Optical Device Records in 5-D
MELBOURNE, Australia, May 22, 2009 – Optical recording technologies such as DVDs soon could have 2000 times more storage capacity than is currently possible.
A new optical device created by Swinburne University of Technology colleagues Peter Zijlstra, Dr. James Chon and professor Min Gu records in five dimensions, thanks to tiny gold rods that form so-called surface plasmons when hit by light.
Current discs have three spatial dimensions, but by using nanoparticles, the researchers from the university’s Centre for Micro-Photonics were able to introduce a spectral dimension as well as a polarization dimension, creating huge storage capacities.
With the new technology on board, it’s thought the average DVD could store an enormous 1.6 terabytes (1000 gigabytes) of data.
“We were able to show how nanostructured material can be incorporated onto a disc in order to increase data capacity, without increasing the physical size of the disc,” Gu said. “These extra dimensions are the key to creating ultrahigh-capacity discs.”
To create the “color dimension,” the researchers inserted the gold nanorods onto a disc’s surface. Because nanoparticles react to light according to their shape, the researchers were able to record information in a range of different color wavelengths on the same physical disc location.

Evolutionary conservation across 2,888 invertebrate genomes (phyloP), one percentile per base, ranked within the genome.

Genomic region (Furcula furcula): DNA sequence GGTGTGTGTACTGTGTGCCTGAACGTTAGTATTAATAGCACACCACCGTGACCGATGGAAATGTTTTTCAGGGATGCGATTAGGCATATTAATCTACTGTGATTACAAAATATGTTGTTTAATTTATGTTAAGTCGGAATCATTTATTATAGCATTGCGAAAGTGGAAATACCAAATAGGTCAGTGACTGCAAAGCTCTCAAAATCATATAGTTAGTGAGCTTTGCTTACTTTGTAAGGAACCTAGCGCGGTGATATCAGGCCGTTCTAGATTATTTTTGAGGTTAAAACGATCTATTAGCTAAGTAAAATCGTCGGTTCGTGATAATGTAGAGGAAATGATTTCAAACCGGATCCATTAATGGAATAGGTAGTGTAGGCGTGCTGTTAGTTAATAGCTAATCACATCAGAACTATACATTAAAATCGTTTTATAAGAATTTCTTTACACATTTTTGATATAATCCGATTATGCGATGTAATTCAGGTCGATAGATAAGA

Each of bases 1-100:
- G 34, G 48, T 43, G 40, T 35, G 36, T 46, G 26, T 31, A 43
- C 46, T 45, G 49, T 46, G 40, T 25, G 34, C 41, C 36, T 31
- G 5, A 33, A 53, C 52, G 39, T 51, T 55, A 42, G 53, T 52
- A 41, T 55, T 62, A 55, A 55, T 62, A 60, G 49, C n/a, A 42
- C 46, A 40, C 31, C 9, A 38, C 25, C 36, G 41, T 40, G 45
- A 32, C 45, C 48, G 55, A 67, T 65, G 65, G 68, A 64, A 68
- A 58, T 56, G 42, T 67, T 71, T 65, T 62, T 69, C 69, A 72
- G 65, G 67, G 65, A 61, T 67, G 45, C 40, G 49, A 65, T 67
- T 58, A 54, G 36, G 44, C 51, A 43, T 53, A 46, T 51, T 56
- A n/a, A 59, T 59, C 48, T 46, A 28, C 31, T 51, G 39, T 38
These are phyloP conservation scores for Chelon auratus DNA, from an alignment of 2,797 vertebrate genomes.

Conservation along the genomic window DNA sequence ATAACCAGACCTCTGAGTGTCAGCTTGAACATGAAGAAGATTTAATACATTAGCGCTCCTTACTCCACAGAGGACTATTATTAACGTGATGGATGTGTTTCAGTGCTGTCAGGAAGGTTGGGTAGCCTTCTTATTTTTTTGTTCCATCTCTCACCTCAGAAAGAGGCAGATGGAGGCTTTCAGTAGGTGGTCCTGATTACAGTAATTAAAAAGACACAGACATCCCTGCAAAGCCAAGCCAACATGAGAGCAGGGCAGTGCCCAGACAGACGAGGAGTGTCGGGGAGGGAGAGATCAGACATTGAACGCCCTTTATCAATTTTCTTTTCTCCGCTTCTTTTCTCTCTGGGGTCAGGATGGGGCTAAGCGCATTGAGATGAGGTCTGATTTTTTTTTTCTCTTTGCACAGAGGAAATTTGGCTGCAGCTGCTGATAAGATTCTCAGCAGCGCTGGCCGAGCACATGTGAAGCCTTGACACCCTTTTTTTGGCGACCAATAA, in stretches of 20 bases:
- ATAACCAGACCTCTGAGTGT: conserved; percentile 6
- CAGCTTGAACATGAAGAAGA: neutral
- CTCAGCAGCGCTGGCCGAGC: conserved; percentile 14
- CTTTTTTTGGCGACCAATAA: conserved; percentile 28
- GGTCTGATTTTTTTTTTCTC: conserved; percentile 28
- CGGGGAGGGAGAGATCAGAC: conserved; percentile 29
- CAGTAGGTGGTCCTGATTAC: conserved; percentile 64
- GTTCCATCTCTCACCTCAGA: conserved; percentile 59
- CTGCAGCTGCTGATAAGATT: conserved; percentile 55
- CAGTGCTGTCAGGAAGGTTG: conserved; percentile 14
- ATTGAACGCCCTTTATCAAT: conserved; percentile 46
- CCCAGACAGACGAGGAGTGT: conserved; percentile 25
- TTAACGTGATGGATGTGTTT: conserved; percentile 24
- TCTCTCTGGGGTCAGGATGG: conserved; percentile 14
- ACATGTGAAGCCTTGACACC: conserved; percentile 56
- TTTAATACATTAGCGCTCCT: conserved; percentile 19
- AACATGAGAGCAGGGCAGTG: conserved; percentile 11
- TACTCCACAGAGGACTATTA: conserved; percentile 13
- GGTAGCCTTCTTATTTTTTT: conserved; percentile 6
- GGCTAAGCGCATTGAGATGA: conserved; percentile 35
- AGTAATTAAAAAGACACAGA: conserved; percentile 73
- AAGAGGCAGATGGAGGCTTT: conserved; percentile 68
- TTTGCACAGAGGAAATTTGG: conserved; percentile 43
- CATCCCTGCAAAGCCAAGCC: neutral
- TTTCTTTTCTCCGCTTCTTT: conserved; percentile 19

This is a major improvement over current DVDs that are recorded using a laser in a single color wavelength.
The researchers were also able to introduce an extra dimension onto the disc using polarization. When they projected lightwaves onto the disc, the direction of the electric field contained within them aligned with the gold nanorods. This allowed the researchers to record different layers of information at different angles.
“The polarization can be rotated 360 degrees,” Chon said. “So for example, we were able to record at 0 degrees polarization. Then on top of that, we were able to record another layer of information at 90 degrees polarization, without them interfering with each other.”
Some issues, such as the speed at which the discs can be written on, are yet to be resolved, but the researchers are confident the discs will be commercially available within five to 10 years.
The discs are likely to have immediate applications in a range of fields. They would be valuable for storing extremely large medical files such as MRIs and could also provide a boon in the financial, military and security arenas.
The research was supported by the Australian Research Council and was published in the journal Nature.
For more information, visit: http://www.swin.edu.au/
- The technology of generating and harnessing light and other forms of radiant energy whose quantum unit is the photon. The science includes light emission, transmission, deflection, amplification and detection by optical components and instruments, lasers and other light sources, fiber optics, electro-optical instrumentation, related hardware and electronics, and sophisticated systems. The range of applications of photonics extends from energy generation to detection to communications and...
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